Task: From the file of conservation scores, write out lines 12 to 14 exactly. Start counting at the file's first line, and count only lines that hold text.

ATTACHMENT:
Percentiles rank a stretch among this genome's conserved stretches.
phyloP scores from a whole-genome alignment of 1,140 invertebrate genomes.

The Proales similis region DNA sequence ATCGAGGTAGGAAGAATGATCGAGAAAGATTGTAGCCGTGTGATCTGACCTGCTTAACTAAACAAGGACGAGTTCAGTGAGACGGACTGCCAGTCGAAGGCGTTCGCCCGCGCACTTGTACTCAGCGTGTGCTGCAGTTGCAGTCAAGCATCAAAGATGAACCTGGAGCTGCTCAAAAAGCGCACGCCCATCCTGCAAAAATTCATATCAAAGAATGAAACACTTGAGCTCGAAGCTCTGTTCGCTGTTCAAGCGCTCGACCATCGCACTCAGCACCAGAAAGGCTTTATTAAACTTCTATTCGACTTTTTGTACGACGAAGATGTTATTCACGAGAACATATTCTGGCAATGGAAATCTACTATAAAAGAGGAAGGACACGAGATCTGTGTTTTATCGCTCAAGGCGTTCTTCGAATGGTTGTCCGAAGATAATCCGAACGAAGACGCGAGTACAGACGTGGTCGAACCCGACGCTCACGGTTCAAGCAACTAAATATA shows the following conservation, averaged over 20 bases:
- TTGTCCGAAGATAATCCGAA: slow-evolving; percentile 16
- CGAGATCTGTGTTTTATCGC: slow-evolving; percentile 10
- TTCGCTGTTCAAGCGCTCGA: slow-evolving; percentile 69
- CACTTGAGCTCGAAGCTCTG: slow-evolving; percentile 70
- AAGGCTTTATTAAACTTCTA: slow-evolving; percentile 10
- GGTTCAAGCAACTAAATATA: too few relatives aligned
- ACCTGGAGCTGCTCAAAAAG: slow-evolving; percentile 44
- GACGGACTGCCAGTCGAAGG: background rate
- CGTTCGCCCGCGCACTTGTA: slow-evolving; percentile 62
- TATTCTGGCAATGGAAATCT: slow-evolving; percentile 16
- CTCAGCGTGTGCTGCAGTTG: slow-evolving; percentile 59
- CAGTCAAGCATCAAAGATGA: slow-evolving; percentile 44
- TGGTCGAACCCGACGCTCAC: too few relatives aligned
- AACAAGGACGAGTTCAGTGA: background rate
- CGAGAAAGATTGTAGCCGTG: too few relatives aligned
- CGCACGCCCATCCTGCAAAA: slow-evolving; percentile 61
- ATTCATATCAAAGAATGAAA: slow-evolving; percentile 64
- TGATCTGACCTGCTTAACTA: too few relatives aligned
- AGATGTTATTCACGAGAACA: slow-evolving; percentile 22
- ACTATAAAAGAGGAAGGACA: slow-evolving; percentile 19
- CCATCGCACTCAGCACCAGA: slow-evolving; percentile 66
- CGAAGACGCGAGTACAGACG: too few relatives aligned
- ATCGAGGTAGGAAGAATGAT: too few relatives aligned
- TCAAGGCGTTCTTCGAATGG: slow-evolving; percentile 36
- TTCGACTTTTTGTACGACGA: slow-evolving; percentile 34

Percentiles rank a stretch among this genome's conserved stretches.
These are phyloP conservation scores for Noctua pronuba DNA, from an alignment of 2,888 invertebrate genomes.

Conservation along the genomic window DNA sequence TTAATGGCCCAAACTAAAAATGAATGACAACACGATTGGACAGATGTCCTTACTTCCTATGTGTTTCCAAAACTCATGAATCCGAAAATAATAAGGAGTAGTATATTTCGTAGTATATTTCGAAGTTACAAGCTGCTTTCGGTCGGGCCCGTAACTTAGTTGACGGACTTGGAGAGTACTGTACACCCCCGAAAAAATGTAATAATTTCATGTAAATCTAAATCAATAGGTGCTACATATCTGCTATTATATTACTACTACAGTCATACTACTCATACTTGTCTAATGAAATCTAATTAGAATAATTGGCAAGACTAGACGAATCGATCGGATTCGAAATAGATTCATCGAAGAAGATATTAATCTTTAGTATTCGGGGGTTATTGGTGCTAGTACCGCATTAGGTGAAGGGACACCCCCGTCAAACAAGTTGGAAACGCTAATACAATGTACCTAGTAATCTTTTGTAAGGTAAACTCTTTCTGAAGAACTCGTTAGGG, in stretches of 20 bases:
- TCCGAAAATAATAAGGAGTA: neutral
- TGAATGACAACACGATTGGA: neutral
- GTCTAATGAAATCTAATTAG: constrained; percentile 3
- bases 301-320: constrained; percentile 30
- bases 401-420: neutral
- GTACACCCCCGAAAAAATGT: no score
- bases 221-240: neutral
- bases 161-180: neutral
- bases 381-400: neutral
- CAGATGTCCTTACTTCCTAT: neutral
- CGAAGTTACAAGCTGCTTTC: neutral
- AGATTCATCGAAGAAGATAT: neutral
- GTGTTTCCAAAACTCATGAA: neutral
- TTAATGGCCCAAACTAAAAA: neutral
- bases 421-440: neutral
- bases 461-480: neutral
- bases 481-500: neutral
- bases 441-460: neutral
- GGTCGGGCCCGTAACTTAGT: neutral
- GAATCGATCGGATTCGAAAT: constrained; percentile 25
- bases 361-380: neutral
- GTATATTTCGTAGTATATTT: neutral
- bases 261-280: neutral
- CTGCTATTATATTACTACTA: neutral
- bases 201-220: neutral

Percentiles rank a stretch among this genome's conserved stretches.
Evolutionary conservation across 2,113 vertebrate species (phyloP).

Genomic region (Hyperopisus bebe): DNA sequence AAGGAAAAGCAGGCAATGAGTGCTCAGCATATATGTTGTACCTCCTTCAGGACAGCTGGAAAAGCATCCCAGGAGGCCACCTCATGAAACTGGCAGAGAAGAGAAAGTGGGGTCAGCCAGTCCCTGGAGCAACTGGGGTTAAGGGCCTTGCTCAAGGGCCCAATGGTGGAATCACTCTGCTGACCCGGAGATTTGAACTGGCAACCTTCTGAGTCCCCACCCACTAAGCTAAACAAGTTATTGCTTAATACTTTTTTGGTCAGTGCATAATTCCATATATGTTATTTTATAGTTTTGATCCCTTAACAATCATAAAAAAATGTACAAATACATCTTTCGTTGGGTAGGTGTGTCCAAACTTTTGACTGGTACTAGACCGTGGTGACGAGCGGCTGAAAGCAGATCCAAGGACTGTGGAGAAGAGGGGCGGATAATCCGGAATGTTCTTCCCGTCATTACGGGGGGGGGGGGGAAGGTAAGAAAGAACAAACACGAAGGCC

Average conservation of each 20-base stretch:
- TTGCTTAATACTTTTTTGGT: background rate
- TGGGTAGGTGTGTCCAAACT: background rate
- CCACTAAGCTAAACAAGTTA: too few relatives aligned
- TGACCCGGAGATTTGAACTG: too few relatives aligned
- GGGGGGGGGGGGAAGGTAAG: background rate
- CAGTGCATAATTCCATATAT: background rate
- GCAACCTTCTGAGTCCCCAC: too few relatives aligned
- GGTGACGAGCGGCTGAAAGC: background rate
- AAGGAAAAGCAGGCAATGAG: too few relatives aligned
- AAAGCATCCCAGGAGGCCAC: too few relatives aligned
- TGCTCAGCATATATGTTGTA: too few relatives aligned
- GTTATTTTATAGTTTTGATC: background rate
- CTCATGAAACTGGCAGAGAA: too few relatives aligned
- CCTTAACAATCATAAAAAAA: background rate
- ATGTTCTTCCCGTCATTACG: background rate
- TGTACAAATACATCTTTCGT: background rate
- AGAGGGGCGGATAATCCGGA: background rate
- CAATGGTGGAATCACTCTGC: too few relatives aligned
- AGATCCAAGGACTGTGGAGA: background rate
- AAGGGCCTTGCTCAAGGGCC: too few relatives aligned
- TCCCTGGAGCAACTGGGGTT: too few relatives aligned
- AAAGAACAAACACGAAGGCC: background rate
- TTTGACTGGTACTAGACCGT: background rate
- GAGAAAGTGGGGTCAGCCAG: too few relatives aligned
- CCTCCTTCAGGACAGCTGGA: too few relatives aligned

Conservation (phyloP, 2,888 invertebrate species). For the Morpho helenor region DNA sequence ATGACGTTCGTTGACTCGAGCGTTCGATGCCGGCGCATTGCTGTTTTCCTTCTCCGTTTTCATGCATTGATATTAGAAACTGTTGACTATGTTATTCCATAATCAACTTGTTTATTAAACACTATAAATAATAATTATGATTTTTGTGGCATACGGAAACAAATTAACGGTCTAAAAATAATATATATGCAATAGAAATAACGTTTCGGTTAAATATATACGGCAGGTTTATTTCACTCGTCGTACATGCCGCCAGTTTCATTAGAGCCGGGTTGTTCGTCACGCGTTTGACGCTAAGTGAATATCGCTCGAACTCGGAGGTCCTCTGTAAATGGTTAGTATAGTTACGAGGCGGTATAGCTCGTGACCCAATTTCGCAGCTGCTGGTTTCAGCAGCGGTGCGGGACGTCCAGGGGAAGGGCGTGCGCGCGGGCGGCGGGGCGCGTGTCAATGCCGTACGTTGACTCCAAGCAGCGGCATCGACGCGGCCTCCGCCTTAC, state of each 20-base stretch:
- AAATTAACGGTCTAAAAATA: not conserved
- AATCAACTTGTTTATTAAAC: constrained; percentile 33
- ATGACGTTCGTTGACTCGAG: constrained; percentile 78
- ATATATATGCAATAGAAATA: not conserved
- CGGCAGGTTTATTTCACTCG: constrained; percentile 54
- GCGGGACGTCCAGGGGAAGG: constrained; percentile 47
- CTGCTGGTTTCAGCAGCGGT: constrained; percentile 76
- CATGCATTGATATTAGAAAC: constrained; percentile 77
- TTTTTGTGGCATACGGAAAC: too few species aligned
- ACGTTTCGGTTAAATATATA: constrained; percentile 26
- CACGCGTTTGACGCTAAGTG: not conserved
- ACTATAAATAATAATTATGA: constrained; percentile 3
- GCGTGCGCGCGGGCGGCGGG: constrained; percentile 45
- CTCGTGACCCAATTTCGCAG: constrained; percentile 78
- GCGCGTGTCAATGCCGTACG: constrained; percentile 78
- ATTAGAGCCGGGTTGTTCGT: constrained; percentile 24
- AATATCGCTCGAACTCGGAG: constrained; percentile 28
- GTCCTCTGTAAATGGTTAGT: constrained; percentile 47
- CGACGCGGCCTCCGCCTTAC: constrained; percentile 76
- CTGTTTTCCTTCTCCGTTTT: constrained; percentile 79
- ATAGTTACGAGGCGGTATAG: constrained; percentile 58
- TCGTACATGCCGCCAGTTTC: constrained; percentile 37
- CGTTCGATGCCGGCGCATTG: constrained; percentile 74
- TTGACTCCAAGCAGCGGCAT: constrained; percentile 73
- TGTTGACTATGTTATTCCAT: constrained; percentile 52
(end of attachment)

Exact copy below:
- CGTTCGCCCGCGCACTTGTA: slow-evolving; percentile 62
- TATTCTGGCAATGGAAATCT: slow-evolving; percentile 16
- CTCAGCGTGTGCTGCAGTTG: slow-evolving; percentile 59